Matt's book list on horror books that offer more than just a good scare

Matt Ruff Why did Matt love this book?

The author, Richard Price, is a street reporter trapped in the body of a novelist. He takes firsthand observation and research on life in urban America and spins it into incredibly realistic and moving works of fiction.

Freedomland, my favorite of his novels, was inspired by the case of Susan Smith, who blamed the disappearance of her two sons on a fictitious black carjacker.

Though billed as a crime novel, it is also absolutely a horror story—and it’s fantastic.

By Richard Price,

Why should I read it?

1 author picked Freedomland as one of their favorite books, and they share why you should read it.

What is this book about?

An injured woman stumbles into an inner-city hospital with a horrifying story: she has just been carjacked by a man who was apparently unaware that her son was asleep on the back seat. As a search ensues, a shrewd detective and an ambitious young reporter smell a hoax and begin to suspect that the woman is holding back a terrible truth: could she have murdered her own child?


Book cover of The Comedy Writer

Ryan Uytdewilligen Author Of He's No Angel

From my list on satire and parody on Hollywood to make you laugh.

Why am I passionate about this?

I’m a classic Hollywood fanatic. I can name you every Best Picture Oscar Winner on command. I’ve written screenplays and seen the industry firsthand, but if I had my choice, I’d go live through the Hollywood Golden Age. I've published numerous non-fiction film history books and have a whole lot more classic-film-inspired novels coming. And I do it all simply for the single reason that writing a book is the closest thing to time travel that I can find. Immersing myself in this world with actors that have lived, and even a few that I’ve made up, is pure heaven that transports me back to the days of the silver screen. 

Ryan's book list on satire and parody on Hollywood to make you laugh

Ryan Uytdewilligen Why did Ryan love this book?

Half of the brother duo behind Dumb and Dumber and There’s Something About Mary, Farrelly studied writing in the 1980s and penned a fairly forgotten novel called Outside Providence. He followed it with his second fiction work in the late-1990s, serving as a fictionalized account of himself broke, starving, and trying to break into Hollywood. I can listen to Peter talk all day on podcasts and interviews because he’s so natural and honest. Those traits translate here, with a story centering around a sympathetic protagonist trying to find his way. With real stories like how Farrelly wrote for Seinfeld and was introduced to Los Angeles by someone trying to leap from a building, any writer will instantly connect with this breezy human story about creativity in your twenties. 

By Peter Farrelly,

Why should I read it?

1 author picked The Comedy Writer as one of their favorite books, and they share why you should read it.

What is this book about?

A Confederacy of Dunces meets The Player in an offbeat, sidesplittingly hilarious novel about making it against all odds in 1990s' Hollywood, by the co-writer/director of Dumb and Dumber.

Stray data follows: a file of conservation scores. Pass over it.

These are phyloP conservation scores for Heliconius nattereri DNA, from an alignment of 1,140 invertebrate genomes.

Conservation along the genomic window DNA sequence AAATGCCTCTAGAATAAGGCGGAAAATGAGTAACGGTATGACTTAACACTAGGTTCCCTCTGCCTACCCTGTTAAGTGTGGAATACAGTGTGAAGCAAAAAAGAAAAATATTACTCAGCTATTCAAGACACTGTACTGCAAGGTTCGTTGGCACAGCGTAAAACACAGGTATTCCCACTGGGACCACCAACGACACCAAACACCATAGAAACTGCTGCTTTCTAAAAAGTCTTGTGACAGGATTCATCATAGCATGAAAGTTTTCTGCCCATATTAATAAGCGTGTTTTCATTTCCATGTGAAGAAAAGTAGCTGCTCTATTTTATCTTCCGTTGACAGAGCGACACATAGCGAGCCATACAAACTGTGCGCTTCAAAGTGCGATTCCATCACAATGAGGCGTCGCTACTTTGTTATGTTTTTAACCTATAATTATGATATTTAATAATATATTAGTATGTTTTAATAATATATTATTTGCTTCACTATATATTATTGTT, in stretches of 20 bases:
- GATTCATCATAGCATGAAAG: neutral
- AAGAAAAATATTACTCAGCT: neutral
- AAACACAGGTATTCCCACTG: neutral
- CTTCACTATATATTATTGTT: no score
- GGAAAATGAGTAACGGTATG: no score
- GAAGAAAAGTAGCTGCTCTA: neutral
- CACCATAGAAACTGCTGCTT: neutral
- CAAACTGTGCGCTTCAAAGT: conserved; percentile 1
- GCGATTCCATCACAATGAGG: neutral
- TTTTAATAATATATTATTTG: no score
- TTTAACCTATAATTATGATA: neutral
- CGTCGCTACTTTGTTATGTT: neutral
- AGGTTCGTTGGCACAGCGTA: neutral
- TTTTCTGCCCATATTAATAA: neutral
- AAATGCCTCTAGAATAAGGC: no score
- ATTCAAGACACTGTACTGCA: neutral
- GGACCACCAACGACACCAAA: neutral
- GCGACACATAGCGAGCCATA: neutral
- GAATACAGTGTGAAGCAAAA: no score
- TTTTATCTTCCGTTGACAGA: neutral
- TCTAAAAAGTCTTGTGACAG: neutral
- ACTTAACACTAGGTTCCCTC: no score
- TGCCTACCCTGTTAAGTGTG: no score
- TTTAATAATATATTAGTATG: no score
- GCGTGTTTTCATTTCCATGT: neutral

When Henry Halloran's girlfriend dumped him, his Boston-based life suddenly seemed pointless. He was thirty-two with a dead-end job, and nothing on the horizon. There was obviously only one place to go: Hollywood.

The Comedy Writer is the story of how Henry—armed with nothing more than a few ideas, a nothing-to-lose attitude, and the desire to be a screenwriter—joins myriad hopefuls in the City of Angels and achieves an L.A. kind…


Book cover of The # * % < ! + & Year in Review

Bob Eckstein Author Of The Elements of Stress and the Pursuit of Happy-Ish in This Current Sh*tstorm

From my list on make you laugh.

Why am I passionate about this?

I love comedy and have made it my living my whole life as a columnist and writer for every major humor site and publication including MAD, SPY, American Bystander, Playboy, McSweeney’s, The Village Voice and worked with the funniest humorists in the world. My cartoons have appeared around the world as well as The New Yorker. I’ve appeared in over 100 TV and radio appearances speaking on the subject of humor.

Bob's book list on make you laugh

Bob Eckstein Why did Bob love this book?

Possibly the most underrated cartoonist in the world. Everyone knows his work from Seinfeld and The Simpsons––I’m not overstating this is a comic genius. This book attempts to make sense out of this disastrous period in our history through his unique drawings and visual puns. This book is a Master Class in modern editorial cartooning.  

By Ron Hauge,

Why should I read it?

1 author picked The # * % < ! + & Year in Review as one of their favorite books, and they share why you should read it.

What is this book about?

2020 was hard. 2020 hindsight is easy!

We don't have to tell you what it was like. You were there. The pandemic, unemployment, civil unrest. Trump. More Trump. Maybe a little laughter could help. What have you got to lose?!

From Emmy® Award winner Ron Hauge (The Simpsons, Seinfeld, The Ren & Stimpy Show, In Living Color) comes 'The # * % < ! + & Year In Review', a retrospective collection of single-panel, full-color cartoons selected from his popular Instagram account. The year 2020 will not soon be forgotten, but perhaps we can gain a little perspective with these…